The EU is clearly dependent on Turkey. The EU has simply made the short term negative case of saying: We will pay you to keep the refugees there. There is no long-term solution. Turks are now literally piling refugees into trucks and driving them into Syria. Generally speaking, it would be a mistake to give up on Turkey. The Europeans are in danger of losing their relationship with Turkey over their fears related to national security concerns.
What are the ramifications of the latest developments for a potential reinvigoration of ISIS in the Middle East?
First of all, the killing of Baghdadi was a real blow. The fact that other top ISIS deputies were being knocked out may be the one positive silver lining. The broader ramifications are that there is a power vacuum. Russia has no interest in stopping a reinvigoration of ISIS, and Assad doesn’t really control all of his territory yet. If the Kurdish forces, which were fighting ISIS do not see any incentive to continue doing this, extremist forces like ISIS and al-Qaida will come back. I just worry, that we are so reactive at this point in time that we are just one terrorist attack away from something major.
I just worry, that we are so reactive at this point in time that we are just one terrorist attack away from something major.
What kind of overall strategy would you recommend to the transatlantic partners with regard not only to Syria but to the whole region in the Middle East?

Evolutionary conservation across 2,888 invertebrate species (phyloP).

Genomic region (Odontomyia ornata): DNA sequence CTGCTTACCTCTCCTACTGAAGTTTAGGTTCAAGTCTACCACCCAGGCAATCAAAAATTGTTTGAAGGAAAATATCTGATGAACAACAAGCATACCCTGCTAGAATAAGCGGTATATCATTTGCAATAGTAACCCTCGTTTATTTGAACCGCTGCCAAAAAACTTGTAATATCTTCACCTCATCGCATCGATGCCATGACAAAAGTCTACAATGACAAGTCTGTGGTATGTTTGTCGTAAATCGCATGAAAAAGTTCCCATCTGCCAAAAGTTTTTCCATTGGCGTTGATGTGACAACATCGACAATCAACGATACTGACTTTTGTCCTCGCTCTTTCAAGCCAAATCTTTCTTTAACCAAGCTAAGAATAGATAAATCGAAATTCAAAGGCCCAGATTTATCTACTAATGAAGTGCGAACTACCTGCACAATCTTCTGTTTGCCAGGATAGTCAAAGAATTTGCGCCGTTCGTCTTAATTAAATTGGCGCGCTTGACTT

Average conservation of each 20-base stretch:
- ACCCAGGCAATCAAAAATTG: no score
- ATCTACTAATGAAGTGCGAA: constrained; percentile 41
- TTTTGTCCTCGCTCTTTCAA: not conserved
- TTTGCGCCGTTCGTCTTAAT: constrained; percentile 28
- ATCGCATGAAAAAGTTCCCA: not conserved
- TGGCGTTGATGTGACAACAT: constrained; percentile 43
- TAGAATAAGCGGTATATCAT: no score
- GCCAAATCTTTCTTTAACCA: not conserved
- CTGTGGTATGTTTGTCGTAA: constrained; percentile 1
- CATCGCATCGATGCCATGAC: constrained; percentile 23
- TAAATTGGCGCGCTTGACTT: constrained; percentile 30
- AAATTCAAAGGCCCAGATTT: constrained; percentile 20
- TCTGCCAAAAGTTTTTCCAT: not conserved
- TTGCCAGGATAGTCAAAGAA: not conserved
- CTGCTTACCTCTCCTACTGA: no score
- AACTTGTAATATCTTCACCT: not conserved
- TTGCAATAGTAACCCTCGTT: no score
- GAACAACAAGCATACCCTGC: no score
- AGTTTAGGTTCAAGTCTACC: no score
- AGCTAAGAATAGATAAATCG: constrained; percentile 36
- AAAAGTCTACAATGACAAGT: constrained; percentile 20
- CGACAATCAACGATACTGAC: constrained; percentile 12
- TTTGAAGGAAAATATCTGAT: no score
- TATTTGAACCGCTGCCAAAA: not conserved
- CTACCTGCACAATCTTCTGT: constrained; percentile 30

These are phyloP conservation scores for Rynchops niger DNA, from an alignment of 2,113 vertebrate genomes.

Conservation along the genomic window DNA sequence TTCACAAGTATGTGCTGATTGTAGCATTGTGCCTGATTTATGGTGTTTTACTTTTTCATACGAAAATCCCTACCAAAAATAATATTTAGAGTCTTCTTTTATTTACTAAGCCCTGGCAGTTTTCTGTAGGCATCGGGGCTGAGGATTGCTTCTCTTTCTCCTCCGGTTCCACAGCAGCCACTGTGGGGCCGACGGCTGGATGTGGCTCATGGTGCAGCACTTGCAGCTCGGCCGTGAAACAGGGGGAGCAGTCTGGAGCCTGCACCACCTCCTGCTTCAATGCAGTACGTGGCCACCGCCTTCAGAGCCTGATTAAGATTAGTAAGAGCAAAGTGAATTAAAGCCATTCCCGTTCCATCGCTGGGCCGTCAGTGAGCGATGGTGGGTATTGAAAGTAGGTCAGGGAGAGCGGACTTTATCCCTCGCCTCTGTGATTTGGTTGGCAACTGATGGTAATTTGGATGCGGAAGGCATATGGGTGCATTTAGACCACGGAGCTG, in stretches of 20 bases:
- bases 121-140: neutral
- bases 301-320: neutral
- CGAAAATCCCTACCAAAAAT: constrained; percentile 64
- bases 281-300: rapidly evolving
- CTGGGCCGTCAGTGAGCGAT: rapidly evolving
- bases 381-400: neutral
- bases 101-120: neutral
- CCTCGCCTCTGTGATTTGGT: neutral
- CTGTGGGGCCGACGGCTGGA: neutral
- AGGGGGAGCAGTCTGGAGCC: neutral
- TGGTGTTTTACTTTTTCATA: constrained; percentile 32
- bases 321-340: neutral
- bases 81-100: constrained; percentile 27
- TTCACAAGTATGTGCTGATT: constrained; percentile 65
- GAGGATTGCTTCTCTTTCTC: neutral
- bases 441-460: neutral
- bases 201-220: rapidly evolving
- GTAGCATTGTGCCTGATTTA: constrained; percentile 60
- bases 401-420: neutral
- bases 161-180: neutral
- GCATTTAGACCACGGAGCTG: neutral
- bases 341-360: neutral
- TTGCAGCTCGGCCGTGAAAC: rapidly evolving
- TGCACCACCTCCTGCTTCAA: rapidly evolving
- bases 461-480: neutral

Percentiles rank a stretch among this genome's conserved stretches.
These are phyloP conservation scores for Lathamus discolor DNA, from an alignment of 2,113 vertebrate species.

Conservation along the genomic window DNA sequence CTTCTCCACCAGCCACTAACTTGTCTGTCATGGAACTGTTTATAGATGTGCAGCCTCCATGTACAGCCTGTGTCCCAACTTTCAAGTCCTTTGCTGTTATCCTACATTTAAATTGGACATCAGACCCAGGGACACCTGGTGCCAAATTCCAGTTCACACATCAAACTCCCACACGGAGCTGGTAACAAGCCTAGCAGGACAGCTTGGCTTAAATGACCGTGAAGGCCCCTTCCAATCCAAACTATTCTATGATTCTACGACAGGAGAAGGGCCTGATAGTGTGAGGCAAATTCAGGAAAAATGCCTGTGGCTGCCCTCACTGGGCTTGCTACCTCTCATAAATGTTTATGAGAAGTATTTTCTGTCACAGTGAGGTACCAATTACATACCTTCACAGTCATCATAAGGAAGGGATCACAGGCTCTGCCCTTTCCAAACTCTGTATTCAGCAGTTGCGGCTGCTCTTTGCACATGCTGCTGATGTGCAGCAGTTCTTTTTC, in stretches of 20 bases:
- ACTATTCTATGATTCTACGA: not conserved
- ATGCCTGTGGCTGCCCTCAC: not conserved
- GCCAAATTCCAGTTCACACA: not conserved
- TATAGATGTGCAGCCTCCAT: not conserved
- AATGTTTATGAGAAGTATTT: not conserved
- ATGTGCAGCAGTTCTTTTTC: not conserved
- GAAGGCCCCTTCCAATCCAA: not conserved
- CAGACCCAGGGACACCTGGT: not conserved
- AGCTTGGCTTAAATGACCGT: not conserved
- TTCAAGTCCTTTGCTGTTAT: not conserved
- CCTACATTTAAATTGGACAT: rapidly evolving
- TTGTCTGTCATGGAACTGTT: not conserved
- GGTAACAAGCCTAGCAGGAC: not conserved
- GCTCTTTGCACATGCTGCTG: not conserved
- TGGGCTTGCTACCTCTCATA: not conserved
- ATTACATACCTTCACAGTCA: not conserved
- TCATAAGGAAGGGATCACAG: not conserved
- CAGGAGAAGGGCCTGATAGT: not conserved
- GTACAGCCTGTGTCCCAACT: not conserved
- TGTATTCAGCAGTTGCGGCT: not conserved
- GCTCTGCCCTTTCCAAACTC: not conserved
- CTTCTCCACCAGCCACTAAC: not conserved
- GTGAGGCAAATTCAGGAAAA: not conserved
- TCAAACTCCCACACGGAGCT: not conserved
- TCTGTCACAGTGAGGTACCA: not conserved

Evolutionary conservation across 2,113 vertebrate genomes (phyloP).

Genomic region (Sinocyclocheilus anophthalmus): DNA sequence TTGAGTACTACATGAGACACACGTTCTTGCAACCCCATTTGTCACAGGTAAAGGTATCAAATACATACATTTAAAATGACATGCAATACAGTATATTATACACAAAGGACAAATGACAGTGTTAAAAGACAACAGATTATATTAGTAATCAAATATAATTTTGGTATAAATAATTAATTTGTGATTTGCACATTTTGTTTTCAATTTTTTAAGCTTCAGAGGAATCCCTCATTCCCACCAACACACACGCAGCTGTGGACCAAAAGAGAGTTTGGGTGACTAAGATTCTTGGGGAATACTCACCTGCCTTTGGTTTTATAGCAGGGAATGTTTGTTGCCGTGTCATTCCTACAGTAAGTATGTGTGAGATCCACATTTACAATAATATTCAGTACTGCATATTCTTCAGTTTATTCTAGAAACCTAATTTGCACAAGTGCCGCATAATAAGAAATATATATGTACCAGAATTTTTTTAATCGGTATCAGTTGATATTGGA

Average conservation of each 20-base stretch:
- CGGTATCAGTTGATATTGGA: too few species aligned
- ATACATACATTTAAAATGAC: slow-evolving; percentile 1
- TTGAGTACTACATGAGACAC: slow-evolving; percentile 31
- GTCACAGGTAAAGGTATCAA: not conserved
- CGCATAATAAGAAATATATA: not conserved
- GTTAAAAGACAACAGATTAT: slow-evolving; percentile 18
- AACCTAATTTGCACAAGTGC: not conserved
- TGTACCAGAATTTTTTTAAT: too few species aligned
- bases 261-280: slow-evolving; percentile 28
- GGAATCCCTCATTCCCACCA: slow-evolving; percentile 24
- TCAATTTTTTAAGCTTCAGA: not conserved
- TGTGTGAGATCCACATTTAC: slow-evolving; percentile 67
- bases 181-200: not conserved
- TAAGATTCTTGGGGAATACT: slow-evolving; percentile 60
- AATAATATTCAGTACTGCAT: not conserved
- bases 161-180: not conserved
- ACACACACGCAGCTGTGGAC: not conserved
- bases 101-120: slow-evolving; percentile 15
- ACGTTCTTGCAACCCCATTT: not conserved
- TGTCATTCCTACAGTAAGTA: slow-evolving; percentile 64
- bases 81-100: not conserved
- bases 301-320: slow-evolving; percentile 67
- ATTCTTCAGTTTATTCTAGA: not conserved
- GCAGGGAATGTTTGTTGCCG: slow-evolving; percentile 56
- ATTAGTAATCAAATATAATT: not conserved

One of the challenges we have for an overall strategy is that all of us are very distracted at home. You have to start at home. We as transatlantic partners have to focus on our core interests that we still share as a community of nations. NATO as the largest and most powerful and historic military alliance still has a role to play in protecting us and also in terms of working together. We are stronger together than individually. Turkey is a perfect example for us to cooperate with. Nobody has an interest for Turkey and its economy to go off the ledge. We need to find a way to reorientate our relationship with Turkey in a realistic manner. There are bright spots that we should be looking at, particularly in the economic sphere, when it comes to the Turkish youth and education system.
Here you can find Joshua Walker’s profile site at Eurasia Group.